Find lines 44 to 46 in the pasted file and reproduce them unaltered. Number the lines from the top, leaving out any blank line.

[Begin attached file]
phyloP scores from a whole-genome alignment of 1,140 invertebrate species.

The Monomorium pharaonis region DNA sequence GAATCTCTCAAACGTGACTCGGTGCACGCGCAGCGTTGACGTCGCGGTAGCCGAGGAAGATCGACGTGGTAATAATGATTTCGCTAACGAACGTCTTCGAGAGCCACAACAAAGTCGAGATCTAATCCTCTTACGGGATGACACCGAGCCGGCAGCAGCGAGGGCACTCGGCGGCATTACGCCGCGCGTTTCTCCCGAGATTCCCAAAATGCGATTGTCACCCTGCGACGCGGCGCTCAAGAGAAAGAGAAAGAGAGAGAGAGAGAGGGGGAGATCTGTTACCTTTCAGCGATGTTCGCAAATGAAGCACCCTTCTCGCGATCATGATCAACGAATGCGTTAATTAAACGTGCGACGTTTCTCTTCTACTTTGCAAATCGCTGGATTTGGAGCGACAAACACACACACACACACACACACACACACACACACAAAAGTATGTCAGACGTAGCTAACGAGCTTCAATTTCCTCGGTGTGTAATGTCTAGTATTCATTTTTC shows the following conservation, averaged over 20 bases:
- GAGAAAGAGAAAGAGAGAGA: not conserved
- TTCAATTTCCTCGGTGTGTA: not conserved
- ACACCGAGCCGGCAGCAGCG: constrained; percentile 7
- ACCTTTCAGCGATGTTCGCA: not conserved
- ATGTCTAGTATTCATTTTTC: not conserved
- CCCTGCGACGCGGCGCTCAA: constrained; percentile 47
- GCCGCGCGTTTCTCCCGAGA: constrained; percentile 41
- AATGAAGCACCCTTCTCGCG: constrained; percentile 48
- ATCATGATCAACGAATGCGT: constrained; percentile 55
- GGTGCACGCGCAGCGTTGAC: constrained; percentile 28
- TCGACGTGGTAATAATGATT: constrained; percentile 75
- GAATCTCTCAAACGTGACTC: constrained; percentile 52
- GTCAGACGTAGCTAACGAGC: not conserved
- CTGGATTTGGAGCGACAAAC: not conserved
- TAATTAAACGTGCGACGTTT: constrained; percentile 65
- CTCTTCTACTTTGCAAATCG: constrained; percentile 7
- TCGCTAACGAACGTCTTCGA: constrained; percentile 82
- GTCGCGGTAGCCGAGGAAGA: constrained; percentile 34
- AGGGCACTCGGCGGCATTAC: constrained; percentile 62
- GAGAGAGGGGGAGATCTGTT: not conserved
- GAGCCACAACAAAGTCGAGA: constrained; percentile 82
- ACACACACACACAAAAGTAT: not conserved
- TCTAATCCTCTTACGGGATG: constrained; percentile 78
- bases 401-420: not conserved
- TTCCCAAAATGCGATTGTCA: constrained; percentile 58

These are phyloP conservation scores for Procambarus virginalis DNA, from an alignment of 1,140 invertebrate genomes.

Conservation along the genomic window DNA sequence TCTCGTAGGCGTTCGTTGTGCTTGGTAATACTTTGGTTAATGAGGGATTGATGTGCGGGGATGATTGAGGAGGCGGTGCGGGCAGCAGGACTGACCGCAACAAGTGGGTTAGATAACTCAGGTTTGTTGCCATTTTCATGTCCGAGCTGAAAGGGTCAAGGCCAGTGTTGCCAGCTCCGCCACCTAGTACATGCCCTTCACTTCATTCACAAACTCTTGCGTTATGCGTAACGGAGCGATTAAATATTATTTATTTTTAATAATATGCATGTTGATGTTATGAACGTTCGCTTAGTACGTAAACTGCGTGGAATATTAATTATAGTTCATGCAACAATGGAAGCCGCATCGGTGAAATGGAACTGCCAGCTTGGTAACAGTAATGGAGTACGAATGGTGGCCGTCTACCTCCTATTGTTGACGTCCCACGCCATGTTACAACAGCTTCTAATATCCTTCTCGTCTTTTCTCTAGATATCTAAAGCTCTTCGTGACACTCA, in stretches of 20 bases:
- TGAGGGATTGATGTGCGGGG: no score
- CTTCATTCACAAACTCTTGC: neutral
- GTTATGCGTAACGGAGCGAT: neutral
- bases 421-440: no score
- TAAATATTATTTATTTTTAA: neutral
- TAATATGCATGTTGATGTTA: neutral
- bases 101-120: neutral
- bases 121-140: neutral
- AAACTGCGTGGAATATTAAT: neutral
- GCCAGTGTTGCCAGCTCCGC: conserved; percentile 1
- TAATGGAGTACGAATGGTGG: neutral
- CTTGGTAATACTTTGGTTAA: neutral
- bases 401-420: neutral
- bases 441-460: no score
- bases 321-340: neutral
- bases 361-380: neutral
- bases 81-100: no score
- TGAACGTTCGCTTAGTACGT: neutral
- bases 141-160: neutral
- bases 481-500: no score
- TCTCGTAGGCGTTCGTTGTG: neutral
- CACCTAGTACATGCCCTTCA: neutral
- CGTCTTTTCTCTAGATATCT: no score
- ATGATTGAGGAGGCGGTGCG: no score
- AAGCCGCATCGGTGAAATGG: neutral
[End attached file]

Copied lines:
- bases 321-340: neutral
- bases 361-380: neutral
- bases 81-100: no score